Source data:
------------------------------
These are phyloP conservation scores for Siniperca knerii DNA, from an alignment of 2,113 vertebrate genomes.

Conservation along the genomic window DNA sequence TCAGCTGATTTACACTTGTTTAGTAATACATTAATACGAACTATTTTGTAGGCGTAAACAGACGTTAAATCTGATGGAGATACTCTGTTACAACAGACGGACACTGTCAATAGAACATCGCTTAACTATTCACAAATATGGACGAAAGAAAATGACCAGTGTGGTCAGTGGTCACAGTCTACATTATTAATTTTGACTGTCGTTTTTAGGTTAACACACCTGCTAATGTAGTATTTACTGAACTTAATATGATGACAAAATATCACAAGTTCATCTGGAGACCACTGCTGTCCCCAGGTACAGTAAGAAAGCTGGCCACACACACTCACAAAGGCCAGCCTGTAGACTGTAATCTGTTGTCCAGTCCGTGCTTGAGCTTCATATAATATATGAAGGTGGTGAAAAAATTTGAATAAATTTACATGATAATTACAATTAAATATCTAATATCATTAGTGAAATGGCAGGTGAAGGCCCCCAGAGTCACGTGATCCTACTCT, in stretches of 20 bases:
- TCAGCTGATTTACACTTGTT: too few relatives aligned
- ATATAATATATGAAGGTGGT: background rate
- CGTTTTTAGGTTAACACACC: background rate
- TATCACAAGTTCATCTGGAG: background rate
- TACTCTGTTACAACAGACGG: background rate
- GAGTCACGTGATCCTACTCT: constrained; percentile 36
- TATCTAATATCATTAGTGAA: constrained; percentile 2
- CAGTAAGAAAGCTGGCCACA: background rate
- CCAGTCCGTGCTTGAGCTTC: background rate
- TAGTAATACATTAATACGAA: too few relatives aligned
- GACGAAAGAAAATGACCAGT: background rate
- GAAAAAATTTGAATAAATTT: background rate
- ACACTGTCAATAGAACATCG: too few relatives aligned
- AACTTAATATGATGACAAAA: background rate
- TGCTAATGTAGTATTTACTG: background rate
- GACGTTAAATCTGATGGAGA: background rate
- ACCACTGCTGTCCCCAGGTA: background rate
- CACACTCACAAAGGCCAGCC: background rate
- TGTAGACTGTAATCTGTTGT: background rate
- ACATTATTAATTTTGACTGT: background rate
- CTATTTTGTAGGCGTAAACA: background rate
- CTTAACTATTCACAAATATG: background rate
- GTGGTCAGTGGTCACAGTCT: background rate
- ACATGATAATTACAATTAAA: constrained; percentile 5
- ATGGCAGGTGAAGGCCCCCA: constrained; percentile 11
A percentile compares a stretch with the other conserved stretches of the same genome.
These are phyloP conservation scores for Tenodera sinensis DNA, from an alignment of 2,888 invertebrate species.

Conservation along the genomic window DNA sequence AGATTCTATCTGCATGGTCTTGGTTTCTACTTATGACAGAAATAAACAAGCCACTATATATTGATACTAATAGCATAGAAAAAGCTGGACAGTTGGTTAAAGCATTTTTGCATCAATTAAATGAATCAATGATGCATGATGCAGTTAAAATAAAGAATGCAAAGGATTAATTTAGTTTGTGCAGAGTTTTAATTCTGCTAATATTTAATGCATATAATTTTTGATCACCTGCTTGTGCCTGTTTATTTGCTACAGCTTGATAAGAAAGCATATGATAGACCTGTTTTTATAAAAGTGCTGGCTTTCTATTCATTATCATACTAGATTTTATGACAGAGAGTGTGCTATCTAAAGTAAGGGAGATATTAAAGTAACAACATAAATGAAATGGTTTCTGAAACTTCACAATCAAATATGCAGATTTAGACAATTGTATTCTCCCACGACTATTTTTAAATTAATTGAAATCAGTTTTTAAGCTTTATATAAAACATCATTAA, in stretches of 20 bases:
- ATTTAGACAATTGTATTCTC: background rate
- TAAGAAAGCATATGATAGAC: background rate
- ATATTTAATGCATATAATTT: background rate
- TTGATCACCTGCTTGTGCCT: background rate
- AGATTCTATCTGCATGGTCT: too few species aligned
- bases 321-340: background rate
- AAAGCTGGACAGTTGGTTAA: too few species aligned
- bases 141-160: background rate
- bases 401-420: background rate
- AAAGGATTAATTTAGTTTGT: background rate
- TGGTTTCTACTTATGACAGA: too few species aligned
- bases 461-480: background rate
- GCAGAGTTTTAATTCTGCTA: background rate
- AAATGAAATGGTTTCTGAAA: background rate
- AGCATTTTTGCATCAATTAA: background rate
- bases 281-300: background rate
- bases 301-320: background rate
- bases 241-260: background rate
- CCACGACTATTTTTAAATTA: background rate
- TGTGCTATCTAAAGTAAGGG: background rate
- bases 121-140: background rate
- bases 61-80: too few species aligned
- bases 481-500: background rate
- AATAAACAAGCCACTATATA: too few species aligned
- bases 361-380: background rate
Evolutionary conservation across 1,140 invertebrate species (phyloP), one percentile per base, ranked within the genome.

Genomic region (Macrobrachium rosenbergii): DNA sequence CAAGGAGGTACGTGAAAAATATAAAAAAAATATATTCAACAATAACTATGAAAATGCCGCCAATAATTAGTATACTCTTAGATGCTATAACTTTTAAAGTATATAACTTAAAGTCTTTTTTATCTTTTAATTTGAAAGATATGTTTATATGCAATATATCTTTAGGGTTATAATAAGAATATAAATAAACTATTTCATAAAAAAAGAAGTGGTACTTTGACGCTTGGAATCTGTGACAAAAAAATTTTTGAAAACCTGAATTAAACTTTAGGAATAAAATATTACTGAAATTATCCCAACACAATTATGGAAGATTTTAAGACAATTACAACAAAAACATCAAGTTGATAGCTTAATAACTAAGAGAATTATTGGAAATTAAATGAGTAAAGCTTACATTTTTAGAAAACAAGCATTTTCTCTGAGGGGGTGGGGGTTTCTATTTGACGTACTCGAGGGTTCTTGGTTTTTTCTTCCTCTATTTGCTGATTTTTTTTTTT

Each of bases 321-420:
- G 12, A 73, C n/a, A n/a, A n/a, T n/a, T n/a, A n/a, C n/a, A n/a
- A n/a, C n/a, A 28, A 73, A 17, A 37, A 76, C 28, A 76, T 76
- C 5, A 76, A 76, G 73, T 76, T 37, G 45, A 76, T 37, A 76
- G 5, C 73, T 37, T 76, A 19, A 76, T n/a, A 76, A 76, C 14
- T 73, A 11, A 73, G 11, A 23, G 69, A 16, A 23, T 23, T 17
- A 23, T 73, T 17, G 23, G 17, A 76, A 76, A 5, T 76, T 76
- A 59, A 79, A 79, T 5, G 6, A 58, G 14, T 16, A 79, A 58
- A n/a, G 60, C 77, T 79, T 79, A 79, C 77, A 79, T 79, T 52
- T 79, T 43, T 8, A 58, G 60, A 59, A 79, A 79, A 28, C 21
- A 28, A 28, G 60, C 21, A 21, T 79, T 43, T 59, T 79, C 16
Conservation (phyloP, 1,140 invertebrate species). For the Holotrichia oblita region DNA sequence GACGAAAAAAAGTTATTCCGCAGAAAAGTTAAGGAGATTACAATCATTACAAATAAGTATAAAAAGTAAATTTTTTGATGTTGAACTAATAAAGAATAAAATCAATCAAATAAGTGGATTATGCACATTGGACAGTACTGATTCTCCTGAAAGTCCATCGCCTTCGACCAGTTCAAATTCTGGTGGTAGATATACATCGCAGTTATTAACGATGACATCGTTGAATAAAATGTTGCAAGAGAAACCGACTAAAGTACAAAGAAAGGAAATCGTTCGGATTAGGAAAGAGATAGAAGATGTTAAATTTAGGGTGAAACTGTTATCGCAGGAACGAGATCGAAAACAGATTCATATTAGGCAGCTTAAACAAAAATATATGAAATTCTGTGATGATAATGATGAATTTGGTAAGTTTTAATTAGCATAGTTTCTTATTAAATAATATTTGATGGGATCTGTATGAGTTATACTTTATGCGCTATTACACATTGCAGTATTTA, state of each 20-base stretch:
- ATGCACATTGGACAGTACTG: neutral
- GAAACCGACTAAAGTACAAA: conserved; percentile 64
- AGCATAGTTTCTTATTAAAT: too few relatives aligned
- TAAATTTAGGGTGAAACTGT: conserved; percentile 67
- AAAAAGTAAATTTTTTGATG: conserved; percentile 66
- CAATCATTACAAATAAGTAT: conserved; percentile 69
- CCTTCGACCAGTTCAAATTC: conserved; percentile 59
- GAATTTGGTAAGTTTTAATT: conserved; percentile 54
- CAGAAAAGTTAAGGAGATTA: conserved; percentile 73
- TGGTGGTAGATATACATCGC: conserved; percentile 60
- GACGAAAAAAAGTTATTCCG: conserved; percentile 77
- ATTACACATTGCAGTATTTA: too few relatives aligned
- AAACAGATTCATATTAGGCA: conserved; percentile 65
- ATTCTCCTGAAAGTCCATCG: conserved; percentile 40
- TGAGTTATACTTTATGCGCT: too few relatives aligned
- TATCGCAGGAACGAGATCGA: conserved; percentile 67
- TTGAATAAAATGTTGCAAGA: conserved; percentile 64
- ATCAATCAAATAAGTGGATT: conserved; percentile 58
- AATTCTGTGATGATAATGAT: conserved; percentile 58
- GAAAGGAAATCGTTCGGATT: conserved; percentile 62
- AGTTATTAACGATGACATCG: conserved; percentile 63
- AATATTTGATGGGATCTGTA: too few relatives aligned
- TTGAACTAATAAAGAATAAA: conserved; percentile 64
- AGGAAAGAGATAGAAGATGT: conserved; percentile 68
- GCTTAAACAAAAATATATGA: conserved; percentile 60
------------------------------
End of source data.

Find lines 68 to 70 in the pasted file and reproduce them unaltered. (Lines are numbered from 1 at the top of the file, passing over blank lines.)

- A 28, A 28, G 60, C 21, A 21, T 79, T 43, T 59, T 79, C 16
Conservation (phyloP, 1,140 invertebrate species). For the Holotrichia oblita region DNA sequence GACGAAAAAAAGTTATTCCGCAGAAAAGTTAAGGAGATTACAATCATTACAAATAAGTATAAAAAGTAAATTTTTTGATGTTGAACTAATAAAGAATAAAATCAATCAAATAAGTGGATTATGCACATTGGACAGTACTGATTCTCCTGAAAGTCCATCGCCTTCGACCAGTTCAAATTCTGGTGGTAGATATACATCGCAGTTATTAACGATGACATCGTTGAATAAAATGTTGCAAGAGAAACCGACTAAAGTACAAAGAAAGGAAATCGTTCGGATTAGGAAAGAGATAGAAGATGTTAAATTTAGGGTGAAACTGTTATCGCAGGAACGAGATCGAAAACAGATTCATATTAGGCAGCTTAAACAAAAATATATGAAATTCTGTGATGATAATGATGAATTTGGTAAGTTTTAATTAGCATAGTTTCTTATTAAATAATATTTGATGGGATCTGTATGAGTTATACTTTATGCGCTATTACACATTGCAGTATTTA, state of each 20-base stretch:
- ATGCACATTGGACAGTACTG: neutral